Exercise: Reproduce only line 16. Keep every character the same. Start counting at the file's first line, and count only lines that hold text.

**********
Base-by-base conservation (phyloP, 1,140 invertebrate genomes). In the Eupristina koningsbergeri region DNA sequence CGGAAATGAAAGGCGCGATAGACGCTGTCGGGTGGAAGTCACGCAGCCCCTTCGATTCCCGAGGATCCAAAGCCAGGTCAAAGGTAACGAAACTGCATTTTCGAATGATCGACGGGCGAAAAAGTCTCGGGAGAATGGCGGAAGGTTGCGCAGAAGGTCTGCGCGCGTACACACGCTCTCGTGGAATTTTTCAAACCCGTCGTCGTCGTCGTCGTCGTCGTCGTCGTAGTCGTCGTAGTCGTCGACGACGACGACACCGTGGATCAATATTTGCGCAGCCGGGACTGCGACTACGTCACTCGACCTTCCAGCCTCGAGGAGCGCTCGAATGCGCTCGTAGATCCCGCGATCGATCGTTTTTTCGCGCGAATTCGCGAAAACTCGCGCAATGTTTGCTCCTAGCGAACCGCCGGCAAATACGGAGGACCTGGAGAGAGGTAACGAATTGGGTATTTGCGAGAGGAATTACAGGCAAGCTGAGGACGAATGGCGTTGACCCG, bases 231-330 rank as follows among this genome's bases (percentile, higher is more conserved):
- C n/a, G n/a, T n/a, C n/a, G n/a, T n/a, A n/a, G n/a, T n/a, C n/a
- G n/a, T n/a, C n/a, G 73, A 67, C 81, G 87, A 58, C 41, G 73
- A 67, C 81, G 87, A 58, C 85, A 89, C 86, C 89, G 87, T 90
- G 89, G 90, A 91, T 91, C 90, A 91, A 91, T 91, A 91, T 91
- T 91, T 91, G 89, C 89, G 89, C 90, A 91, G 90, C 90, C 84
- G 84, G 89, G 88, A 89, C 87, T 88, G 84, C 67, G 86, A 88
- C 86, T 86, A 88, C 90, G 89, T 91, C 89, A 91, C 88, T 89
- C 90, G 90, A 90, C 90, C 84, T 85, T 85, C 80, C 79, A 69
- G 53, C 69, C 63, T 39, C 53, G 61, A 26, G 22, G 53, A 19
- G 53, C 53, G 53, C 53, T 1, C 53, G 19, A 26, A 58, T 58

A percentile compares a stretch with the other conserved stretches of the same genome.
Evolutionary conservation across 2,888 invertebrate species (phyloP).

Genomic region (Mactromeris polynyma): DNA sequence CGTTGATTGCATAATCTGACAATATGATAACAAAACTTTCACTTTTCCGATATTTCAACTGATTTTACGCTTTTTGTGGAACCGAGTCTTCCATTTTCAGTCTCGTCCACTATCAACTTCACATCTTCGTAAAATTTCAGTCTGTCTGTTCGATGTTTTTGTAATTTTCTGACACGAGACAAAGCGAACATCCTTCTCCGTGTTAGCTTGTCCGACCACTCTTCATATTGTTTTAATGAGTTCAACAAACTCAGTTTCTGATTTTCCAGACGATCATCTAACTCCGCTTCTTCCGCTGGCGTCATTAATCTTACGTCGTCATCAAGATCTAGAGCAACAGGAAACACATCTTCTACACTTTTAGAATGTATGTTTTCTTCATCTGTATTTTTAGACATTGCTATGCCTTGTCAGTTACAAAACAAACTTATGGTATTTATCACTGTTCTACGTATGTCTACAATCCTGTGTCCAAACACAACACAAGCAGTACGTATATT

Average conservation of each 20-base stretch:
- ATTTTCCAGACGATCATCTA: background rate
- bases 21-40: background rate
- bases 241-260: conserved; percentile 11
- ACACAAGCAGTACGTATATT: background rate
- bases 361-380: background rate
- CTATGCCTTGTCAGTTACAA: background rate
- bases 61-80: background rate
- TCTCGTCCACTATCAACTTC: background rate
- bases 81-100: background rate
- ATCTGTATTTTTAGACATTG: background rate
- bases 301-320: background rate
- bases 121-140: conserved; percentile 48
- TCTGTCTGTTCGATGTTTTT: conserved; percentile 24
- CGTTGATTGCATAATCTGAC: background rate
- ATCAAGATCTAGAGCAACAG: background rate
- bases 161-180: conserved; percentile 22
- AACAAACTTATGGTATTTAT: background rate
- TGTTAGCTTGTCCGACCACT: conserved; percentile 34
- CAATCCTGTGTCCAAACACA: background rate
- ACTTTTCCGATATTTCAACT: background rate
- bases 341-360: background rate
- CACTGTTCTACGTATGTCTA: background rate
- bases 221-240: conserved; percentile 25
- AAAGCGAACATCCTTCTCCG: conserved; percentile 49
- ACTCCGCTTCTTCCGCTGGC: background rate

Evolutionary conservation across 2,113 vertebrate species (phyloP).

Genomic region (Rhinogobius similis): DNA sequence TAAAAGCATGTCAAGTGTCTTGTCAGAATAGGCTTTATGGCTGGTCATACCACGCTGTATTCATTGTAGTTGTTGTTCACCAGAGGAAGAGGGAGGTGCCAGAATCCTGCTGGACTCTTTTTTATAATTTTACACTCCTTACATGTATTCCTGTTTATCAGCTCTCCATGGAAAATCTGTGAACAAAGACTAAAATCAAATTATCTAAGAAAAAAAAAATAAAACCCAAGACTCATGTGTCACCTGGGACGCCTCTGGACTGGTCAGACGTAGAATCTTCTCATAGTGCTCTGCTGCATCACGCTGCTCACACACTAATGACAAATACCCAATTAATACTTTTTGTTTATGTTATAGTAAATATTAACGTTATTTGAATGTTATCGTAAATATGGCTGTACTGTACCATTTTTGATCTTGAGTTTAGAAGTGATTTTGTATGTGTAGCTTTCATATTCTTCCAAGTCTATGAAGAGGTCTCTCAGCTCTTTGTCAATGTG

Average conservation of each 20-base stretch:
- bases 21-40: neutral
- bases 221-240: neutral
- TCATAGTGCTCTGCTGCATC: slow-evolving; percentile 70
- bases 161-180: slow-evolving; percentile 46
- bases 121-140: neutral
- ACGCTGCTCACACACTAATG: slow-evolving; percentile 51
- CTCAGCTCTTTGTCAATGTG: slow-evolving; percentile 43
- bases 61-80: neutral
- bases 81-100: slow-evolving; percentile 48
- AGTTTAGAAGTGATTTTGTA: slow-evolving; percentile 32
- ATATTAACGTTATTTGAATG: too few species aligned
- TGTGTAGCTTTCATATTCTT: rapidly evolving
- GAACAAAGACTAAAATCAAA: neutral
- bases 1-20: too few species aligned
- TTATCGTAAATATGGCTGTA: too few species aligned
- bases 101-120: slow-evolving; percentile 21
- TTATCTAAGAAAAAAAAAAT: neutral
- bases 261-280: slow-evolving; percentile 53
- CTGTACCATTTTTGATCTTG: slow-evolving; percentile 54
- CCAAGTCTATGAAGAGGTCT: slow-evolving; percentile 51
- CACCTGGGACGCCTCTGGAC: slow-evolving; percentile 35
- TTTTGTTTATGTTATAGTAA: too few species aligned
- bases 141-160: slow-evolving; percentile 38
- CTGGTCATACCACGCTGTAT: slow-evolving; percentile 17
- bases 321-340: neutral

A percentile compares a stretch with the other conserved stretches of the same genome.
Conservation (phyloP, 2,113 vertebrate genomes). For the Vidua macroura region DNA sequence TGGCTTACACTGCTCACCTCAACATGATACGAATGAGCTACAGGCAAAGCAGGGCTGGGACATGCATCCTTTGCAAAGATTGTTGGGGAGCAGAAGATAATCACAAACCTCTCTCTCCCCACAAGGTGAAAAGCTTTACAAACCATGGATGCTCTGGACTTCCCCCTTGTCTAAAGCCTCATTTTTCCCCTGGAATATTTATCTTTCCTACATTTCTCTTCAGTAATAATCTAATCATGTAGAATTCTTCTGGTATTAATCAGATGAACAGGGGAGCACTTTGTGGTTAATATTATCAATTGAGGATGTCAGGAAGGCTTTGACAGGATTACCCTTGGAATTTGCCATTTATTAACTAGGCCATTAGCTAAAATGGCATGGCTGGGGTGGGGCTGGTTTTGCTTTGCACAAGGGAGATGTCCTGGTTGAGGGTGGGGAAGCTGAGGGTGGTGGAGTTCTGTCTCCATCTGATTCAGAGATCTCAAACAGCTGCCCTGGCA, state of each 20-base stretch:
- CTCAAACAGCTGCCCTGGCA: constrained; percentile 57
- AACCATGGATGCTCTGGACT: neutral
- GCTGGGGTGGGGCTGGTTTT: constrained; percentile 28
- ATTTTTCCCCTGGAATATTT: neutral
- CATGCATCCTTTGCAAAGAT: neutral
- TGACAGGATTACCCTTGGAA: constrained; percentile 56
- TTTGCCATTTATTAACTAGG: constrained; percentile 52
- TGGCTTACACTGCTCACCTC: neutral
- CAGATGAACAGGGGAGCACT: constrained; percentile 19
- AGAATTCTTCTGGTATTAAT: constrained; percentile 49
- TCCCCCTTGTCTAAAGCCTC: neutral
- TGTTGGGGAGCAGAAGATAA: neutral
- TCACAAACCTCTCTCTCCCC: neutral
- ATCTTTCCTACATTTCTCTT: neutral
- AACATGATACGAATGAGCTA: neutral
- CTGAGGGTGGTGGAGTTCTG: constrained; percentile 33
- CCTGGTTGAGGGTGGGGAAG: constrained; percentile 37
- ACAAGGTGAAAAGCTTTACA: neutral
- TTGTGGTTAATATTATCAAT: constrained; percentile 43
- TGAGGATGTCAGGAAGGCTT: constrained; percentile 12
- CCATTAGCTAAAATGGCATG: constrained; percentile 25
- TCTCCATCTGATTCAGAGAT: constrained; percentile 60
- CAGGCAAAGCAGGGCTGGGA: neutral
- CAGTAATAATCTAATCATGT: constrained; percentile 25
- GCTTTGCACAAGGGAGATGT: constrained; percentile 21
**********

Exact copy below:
- ATTTTCCAGACGATCATCTA: background rate